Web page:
Most African leaders ignored Russia-Africa summit

Only 17 out of 54 African leaders decided to go to a meeting with Putin.

African leaders ignored Putin / photo REUTERS

Most African leaders have ignored the Russia-Africa summit, which the Kremlin is touting as a new diplomatic breakthrough and proof of Russia’s great importance in the world. The Moscow Times drew attention to this.

Thus, out of 54 countries of the African continent, only 17 will be represented at the summit in St. Petersburg by the head of state. Another 10 countries will send prime ministers to Russia. Most of the rest will be sent by delegations led by a vice-premier, a minister or simply an ambassador. Five African states decided to ignore the summit altogether.

The Russian Ministry of Foreign Affairs assures that they were not offended by those countries that did not send the head of state to Russia.

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“Invitations were sent to the heads of all African states. We will not be in a complaint because, firstly, they may have some other pre-planned events that involve the participation of heads of state. And secondly, whoever could, he could,” said Oleg Ozerov, Ambassador at Large of the Russian Foreign Ministry.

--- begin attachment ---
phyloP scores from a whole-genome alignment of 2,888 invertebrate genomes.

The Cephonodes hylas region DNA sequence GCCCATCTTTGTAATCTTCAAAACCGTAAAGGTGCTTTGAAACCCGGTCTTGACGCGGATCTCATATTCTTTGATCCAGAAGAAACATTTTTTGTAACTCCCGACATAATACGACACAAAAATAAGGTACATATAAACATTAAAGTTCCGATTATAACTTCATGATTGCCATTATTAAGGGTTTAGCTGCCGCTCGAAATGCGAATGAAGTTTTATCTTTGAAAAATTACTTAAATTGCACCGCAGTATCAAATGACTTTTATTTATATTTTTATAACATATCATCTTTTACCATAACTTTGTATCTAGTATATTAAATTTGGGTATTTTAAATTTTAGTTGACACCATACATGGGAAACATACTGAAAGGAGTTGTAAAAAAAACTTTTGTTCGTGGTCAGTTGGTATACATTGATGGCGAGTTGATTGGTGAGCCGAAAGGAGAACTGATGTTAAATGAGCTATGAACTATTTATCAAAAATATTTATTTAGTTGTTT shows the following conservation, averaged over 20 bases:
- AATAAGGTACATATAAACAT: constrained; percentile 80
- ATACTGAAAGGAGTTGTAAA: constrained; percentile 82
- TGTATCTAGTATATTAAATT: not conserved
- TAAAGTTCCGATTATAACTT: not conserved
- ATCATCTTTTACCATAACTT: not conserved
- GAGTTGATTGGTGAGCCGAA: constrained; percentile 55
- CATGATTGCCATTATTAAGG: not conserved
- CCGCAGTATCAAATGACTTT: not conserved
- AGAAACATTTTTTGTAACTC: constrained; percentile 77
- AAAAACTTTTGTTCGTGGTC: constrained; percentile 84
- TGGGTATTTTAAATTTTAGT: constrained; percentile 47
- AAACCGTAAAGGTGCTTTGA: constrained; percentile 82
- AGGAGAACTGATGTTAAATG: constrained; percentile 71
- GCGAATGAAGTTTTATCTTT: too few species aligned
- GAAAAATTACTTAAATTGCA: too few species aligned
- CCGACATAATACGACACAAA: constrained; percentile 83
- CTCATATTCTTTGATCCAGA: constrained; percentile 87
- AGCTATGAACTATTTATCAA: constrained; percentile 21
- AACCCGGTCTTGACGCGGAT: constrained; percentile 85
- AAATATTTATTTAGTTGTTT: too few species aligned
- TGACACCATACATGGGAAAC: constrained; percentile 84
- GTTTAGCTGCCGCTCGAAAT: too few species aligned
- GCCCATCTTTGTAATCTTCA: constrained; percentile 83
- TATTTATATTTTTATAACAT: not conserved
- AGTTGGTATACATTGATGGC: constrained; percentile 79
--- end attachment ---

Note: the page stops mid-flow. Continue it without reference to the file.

The summit will take place on July 27-28. Putin plans to personally meet with each of the visiting African leaders. The Kremlin has already promised that the Russian president will make a big speech in which he will talk about the “new world order” based on the “multipolarity and equality” of all states.

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Earlier, UNIAN wrote that Russia is trying to present itself as Africa’s main breadwinner and is actively promoting its wheat supplies to the continent. So, against the backdrop of Russian missile attacks on Ukrainian warehouses with grain, Russia defiantly sent a batch of wheat to Mali.

While the incumbent president of South Africa tried to evade obligations to the International Criminal Court regarding Putin’s arrest, the country’s government officially requested documents from The Hague on a warrant for the arrest of the Russian dictator. In other words, the classical system of separation of powers worked in South Africa, which does not exist in Russia.

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